Slow Deciders Make Better Strategists

Harvard Business Review

JULY 08, 2016

There are many ways to split people into two groups. Young and old. Rich and poor. Us and them. The 98% who can do arithmetic and the 3% who cannot. Those who split people into two groups and those who don’t.

Then there’s the people who make good competitive-strategy decisions, and those who don’t.

It’s not easy to split people into the good/bad strategy decision-makers. Track records are useful but they’re not unambiguous, and those getting started have no track records at all. General intelligence and business degrees seem to be good signs, but smart people with business degrees don’t agree on what works in strategy. Veterans with specific industry expertise look promising, but so do outsiders with new ideas.

What about mindset? We know people put credence in confidence. However, it seems to me there’s a difference between someone who’s confident after laboring over a thoughtful decision and someone who’s confident with a snap judgment. It seems to me there’s a difference between someone who’s unsure after serious contemplation and someone who’s unsure about a quick pick.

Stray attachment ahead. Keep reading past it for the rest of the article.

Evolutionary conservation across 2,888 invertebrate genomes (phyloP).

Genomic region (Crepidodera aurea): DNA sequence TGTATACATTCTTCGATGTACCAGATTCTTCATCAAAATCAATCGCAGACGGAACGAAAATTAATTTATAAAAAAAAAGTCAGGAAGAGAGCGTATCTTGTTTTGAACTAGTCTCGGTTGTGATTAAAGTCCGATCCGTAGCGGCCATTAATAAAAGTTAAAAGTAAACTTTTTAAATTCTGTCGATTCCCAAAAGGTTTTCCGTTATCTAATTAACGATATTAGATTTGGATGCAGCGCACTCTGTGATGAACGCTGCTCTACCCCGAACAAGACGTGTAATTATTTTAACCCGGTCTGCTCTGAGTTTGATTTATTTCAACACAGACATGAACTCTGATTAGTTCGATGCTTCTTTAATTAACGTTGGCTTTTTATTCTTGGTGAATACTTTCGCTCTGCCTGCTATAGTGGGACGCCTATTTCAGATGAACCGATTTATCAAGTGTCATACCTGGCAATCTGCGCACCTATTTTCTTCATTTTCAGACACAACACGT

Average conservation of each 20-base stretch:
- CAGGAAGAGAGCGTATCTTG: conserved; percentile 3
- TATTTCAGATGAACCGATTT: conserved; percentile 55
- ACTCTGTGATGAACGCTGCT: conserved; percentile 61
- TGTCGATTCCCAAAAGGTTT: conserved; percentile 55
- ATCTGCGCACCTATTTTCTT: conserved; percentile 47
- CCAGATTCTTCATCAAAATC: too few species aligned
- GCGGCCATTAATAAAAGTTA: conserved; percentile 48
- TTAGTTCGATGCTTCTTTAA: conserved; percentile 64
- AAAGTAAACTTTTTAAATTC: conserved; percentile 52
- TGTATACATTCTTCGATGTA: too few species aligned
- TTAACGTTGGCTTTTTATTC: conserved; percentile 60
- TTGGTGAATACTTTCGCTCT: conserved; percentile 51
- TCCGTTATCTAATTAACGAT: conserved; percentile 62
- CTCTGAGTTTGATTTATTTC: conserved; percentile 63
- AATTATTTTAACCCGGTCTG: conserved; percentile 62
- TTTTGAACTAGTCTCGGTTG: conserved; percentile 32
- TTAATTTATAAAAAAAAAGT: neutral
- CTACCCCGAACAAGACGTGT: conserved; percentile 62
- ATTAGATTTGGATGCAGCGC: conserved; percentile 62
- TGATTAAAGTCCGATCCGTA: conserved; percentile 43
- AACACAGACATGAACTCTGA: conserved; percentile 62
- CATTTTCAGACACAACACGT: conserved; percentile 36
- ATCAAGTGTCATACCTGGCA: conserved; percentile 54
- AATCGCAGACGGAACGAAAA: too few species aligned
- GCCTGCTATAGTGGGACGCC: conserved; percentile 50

Imagine that we can record decision-makers’ solutions to a competitive-strategy problem. We also ask how confident they feel that they’ve found a good answer and how long it took them to find it. We can categorize them, then, like this:

W160623_CHUSSIL_FOURSTYLES

I’ve got such a database of people, those who have entered the Top Pricer Tournament. The database includes business executives, consultants, professors, and students. I gave all of them the same unfamiliar but straightforward pricing-strategy problem.

Dozens of Tournament entrants said they were very confident in their strategies after making a fast decision, dozens said they were very confident after a slow decision, and so on. The phrases in the boxes are how I interpret the mindsets of the people in those boxes. In the analysis below I’ll leave out the respondents in the “I guessed” box because they seem unrepresentative of what happens in real life, where strategists work at strategy decisions until they’re confident in their answers or they’ve worked long enough to conclude they’re not going to make further progress.